It is all over the news. How could it not be? Considered the biggest scandal in financial history, The Pandora Papers is a leak of private financial information which includes 6.4 million documents, almost three million images, more than a million emails, and almost half a million spreadsheets. The files expose how some of the most powerful people in the world - including more than 330 politicians from 90 countries - use secret offshore companies to hide their wealth.
The Rules of Thumb blog from MoneyThumb likes to keep our readers informed and educated on major occurrences in the financial space. This post will help explain more about offshore bank accounts and how to avoid getting in trouble like those in the Pandora Papers have.
There's nothing illegal about having an offshore bank account --in fact, there are several advantages--but hiding money anywhere to avoid paying taxes on it is illegal. It is called tax evasion. Typically, tax evasion schemes involve an individual or corporation misrepresenting their income or hiding money to avoid paying taxes on it.
There are a lot of private lenders and wealthy people who have offshore bank accounts. In fact, it is strongly suggested as a way to save money and build wealth. However, the tax laws must be followed, no matter where you put your money.
For our blog readers who want to become more educated about offshore bank accounts, read this article from Investopedia. Below are major takeaways from that article:
- Using the services of a bank outside of your home country is not illegal if it is done for legitimate reasons.
- Some foreign banks will start an account from a foreign customer with as little as $300 while others will not do business at all with foreign customers because of compliance requirements.
- Offshore bank accounts must be declared to the holder's home country for tax reasons; however, some countries allow foreigners to earn capital gains tax-free.
- Individuals may choose to keep their money offshore if there is instability in their own country, and they fear losing their investments.
How Offshore Banking Works
First, let’s nix misleading terms such as “stash,” “hide,” or even “offshore bank account.” Using the services of a bank outside of your home country is not illegal. And although the term “offshore” literally applies in some cases—a bank account in the Bahamas, for example—doing business in Canada could be just a drive away.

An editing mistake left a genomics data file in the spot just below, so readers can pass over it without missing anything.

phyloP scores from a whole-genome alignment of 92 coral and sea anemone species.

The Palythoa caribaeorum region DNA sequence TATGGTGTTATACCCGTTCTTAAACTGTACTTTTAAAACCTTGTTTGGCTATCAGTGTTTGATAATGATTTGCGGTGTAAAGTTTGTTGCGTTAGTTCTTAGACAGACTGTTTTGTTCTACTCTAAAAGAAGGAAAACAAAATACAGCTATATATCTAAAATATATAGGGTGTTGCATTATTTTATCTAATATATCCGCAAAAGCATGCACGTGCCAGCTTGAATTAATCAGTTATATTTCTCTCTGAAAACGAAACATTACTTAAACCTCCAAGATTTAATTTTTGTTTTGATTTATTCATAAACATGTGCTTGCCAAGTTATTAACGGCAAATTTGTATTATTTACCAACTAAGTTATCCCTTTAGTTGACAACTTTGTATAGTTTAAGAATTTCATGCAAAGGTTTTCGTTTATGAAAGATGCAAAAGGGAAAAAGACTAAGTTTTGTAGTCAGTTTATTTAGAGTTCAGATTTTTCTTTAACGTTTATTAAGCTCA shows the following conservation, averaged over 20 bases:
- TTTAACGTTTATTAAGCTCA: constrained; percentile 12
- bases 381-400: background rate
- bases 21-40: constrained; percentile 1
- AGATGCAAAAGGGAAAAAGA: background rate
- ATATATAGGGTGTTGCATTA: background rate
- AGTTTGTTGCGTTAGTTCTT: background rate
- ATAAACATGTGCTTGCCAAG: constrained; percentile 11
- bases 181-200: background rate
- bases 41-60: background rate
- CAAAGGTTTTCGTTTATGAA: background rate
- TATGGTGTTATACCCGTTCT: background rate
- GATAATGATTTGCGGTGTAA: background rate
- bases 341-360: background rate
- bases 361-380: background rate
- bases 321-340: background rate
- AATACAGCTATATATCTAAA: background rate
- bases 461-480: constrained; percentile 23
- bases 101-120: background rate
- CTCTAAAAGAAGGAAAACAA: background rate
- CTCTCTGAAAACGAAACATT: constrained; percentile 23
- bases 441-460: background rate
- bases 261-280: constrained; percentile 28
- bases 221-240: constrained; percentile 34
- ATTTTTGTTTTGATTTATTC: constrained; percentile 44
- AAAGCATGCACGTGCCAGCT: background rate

The practice is not just for the wealthy. Some foreign banks will take as little as $300 of your money and start an account. Like banks everywhere, those overseas set their own account minimums and other terms for customers.
On the other hand, some foreign banks will not do business with some foreign clients because of the required compliance. The Organization for Economic Cooperation and Development (OECD) and the World Trade Organization (WTO) have rules that require banks to report information on their foreign customers. Each country complies with these laws differently. Some countries don’t comply at all.
There’s nothing illegal about establishing an offshore account unless you do it with the intent of tax evasion. The Foreign Account Tax Compliance Act (FATCA) requires banks around the world to report balances and any activity of American citizens to the IRS or face fines.
Some U.S. firms that hold foreign money claim to use a team of lawyers to make sure they are reporting their foreign activity to their home country accurately and legally. Inevitably, there will be people who use the system to profit illegally. The U.N. Office on Drugs and Crimes estimates that the proceeds from illicit funds and money laundering totaled more than $2 trillion globally and $300 billion in 2010 (latest data as of 2018), which is 2% of the overall U.S. economy.
In summary, holding money in an offshore bank account is not illegal, and it is also not tax-exempt. As long as you have legitimate business reasons, you can invest in “secret” bank accounts—although it will not really be secret at all.